Interlude: Just as I wrote these words, Glenn walked past my desk again. He pointed at the registration/conservation department, implicating them as the “baddies” in my chalk-ban. One of the problems with chalk in the gallery, of course, is that it can go walkabout (chalkabout?) and end up being used for mischief in more fragile artworks (thus rendering the chalk perilous from a conservation viewpoint).

How to get around this?

Artworks which are physically complete before the exhibition opens do not (within their own structures) allow gallery visitors to “speak back”. It’s a one-way communication. But a work like mine, which evolves during the time that the exhibition is live, can benefit from the wisdom (and suffer from the banality) of visitor talk-back. Of course, this can happen right here online through the blog. But chalking on a board is quite pleasurable, visceral, doesn’t require any technological savvy, you don’t need to construct full sentences, you can draw diagrams of your own, etc.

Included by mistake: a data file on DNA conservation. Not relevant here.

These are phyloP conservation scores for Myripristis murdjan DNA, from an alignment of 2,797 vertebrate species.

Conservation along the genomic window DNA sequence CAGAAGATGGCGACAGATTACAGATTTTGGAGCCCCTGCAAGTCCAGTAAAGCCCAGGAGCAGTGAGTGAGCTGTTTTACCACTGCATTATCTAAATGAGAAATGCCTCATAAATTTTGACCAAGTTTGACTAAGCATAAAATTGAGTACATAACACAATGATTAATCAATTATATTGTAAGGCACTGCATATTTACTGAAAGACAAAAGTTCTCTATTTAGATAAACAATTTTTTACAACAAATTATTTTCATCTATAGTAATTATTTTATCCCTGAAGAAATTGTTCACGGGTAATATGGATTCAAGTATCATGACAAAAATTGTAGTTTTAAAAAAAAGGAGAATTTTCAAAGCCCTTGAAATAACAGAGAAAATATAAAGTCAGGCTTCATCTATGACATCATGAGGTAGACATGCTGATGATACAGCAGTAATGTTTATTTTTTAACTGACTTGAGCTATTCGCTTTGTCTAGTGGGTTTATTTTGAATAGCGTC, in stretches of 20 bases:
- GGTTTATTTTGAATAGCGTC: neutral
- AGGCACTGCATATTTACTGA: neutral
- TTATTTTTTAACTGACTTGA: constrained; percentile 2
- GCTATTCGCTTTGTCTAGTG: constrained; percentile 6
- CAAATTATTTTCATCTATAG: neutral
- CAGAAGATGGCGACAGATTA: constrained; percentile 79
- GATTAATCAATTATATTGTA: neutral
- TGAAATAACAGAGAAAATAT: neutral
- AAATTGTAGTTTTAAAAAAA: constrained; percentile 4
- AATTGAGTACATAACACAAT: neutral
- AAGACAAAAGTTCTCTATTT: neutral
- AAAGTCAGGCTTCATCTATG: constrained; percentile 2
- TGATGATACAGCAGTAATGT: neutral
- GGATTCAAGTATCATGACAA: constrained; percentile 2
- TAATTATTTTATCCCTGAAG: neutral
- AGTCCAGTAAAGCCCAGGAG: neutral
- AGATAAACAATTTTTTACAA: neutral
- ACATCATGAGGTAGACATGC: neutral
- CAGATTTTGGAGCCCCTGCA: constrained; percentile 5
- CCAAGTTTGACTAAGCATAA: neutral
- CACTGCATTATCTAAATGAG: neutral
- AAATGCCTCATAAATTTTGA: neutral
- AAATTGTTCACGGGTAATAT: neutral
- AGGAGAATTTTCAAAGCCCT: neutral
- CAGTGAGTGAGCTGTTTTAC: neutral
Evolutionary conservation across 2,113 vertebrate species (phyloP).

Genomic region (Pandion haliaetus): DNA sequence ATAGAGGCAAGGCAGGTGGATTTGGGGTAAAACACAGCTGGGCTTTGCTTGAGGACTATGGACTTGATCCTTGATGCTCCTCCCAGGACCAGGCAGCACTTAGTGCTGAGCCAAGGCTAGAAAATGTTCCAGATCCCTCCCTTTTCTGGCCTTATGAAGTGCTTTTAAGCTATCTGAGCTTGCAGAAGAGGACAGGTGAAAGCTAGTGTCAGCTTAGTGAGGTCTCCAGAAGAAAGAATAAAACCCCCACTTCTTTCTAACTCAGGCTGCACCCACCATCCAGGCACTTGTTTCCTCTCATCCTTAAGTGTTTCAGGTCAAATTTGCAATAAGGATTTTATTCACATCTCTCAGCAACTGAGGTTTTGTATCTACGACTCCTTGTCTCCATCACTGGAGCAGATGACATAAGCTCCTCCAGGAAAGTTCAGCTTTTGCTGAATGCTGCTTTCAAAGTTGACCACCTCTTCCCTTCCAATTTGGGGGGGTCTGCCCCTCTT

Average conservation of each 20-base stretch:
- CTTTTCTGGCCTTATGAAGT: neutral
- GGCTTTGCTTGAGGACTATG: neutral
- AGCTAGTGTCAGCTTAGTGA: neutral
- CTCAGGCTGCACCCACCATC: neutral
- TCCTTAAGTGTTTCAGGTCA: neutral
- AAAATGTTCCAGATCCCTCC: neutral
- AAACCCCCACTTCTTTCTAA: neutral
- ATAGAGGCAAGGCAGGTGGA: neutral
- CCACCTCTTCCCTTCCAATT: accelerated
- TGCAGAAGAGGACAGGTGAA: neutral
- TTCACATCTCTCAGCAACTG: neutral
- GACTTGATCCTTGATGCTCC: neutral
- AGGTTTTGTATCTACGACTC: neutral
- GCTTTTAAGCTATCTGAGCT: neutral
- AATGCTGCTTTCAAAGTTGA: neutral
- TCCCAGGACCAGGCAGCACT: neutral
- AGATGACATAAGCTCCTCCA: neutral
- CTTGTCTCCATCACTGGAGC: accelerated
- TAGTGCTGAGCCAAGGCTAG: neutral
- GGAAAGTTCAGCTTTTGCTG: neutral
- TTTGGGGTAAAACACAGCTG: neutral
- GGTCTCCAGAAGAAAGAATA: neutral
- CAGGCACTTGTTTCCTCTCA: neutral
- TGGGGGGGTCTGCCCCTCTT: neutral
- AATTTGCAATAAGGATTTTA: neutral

(It’s also a bit daggy. That’s a risk I’m quite happy to take.)

So the museum context, drawing thousands of visitors per week, is also precisely what makes it hard to do this kind of thing. What to do?

6 thoughts on “How the Audit fits in (and how it doesn’t)

  1. hi lucas,
    a suggestion is to have a computer (preferably an imac) with a large wacom tablet and pen so that visitors can write/draw their comments or feedback. these b&w image-comments could be then automatically posted to your blog, as enlargeable thumbnails. the pen could be set up with a white chalkboard nib for a dark grey background (or whatever colour the wall is painted). when the computer is not being used, recent comments could be viewed on screen as a slideshow. the wacom pen would need to be secured somehow.